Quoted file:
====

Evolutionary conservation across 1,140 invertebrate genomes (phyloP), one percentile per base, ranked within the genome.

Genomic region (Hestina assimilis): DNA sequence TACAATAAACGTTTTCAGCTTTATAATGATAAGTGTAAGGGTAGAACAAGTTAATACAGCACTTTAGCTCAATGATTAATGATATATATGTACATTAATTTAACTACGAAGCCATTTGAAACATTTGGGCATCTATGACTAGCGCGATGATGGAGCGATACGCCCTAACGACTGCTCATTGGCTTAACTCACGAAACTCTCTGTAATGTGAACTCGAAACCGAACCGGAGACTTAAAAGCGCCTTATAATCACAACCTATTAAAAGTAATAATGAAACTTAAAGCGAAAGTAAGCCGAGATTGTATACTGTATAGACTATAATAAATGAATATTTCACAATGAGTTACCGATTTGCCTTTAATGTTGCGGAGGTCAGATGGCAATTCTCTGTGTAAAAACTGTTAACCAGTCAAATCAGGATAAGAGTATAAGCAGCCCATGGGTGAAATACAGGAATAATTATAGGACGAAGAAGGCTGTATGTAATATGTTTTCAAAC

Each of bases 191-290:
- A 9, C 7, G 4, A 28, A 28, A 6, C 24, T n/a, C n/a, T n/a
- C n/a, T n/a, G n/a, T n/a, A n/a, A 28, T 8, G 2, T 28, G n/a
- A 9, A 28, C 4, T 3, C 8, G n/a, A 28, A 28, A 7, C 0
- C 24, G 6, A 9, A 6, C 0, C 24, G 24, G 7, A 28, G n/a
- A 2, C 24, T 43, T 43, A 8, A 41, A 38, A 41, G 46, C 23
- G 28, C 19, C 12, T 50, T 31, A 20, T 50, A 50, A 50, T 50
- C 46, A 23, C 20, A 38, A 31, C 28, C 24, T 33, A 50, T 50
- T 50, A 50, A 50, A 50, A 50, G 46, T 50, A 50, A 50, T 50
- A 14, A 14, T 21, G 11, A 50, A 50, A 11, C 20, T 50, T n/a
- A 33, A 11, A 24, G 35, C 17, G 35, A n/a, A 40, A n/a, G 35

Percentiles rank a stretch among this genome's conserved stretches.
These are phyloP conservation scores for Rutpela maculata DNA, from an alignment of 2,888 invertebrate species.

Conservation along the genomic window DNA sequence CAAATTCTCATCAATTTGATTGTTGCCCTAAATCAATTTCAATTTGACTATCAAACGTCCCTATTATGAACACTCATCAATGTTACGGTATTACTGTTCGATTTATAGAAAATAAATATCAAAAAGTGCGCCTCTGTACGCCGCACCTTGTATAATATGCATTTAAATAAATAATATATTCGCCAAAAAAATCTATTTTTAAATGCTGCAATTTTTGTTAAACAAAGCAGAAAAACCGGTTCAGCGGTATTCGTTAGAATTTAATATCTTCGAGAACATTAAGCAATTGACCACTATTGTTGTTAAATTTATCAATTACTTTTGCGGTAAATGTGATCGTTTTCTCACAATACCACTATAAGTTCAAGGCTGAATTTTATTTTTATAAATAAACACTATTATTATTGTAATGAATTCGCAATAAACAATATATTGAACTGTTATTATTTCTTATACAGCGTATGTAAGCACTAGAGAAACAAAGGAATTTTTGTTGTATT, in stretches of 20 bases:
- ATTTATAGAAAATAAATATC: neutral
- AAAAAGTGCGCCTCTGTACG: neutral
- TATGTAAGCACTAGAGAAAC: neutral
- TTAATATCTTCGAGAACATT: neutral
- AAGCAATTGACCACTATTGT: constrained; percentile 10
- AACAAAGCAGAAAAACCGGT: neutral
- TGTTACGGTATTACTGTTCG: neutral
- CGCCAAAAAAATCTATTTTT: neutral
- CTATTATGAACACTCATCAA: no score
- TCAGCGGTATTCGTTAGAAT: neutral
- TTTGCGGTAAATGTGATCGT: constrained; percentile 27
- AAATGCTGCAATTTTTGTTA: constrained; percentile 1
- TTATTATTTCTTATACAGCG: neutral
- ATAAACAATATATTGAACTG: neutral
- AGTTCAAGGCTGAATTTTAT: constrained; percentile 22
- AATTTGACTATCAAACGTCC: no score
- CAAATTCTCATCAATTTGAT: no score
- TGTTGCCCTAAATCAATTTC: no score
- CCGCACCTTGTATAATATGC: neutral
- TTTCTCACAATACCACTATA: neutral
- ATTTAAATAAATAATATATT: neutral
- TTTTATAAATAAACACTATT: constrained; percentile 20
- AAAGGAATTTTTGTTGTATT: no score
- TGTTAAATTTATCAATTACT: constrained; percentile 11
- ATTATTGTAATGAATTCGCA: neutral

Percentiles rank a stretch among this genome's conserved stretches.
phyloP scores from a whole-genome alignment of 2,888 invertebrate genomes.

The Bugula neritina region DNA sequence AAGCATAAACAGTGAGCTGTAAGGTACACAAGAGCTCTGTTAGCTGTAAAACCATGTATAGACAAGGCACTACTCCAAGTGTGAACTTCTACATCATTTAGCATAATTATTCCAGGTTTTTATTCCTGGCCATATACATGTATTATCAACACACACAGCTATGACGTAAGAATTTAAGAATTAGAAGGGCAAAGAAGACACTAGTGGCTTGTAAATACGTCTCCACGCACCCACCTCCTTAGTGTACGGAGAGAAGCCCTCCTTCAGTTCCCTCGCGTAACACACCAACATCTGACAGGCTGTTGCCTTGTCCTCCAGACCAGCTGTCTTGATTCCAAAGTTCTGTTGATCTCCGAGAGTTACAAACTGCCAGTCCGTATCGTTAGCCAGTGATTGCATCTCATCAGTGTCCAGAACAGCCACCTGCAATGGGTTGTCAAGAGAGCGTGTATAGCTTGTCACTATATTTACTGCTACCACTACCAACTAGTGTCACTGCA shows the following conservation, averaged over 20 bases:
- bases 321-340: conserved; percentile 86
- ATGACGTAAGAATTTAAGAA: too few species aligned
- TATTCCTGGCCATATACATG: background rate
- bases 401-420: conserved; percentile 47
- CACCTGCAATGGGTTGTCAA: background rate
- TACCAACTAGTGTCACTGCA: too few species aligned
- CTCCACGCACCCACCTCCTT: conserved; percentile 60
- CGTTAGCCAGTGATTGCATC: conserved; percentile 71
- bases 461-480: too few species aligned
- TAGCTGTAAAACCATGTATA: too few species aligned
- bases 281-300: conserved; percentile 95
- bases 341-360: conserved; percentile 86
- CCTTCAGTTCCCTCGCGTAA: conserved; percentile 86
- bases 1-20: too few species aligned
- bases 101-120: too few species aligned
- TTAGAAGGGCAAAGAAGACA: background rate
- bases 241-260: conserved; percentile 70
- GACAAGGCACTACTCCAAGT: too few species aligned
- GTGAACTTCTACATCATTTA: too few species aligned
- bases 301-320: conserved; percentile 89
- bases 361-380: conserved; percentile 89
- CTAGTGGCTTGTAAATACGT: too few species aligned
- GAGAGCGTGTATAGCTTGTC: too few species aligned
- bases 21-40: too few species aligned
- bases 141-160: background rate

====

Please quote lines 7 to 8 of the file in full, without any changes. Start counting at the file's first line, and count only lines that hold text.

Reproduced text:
- C 24, G 6, A 9, A 6, C 0, C 24, G 24, G 7, A 28, G n/a
- A 2, C 24, T 43, T 43, A 8, A 41, A 38, A 41, G 46, C 23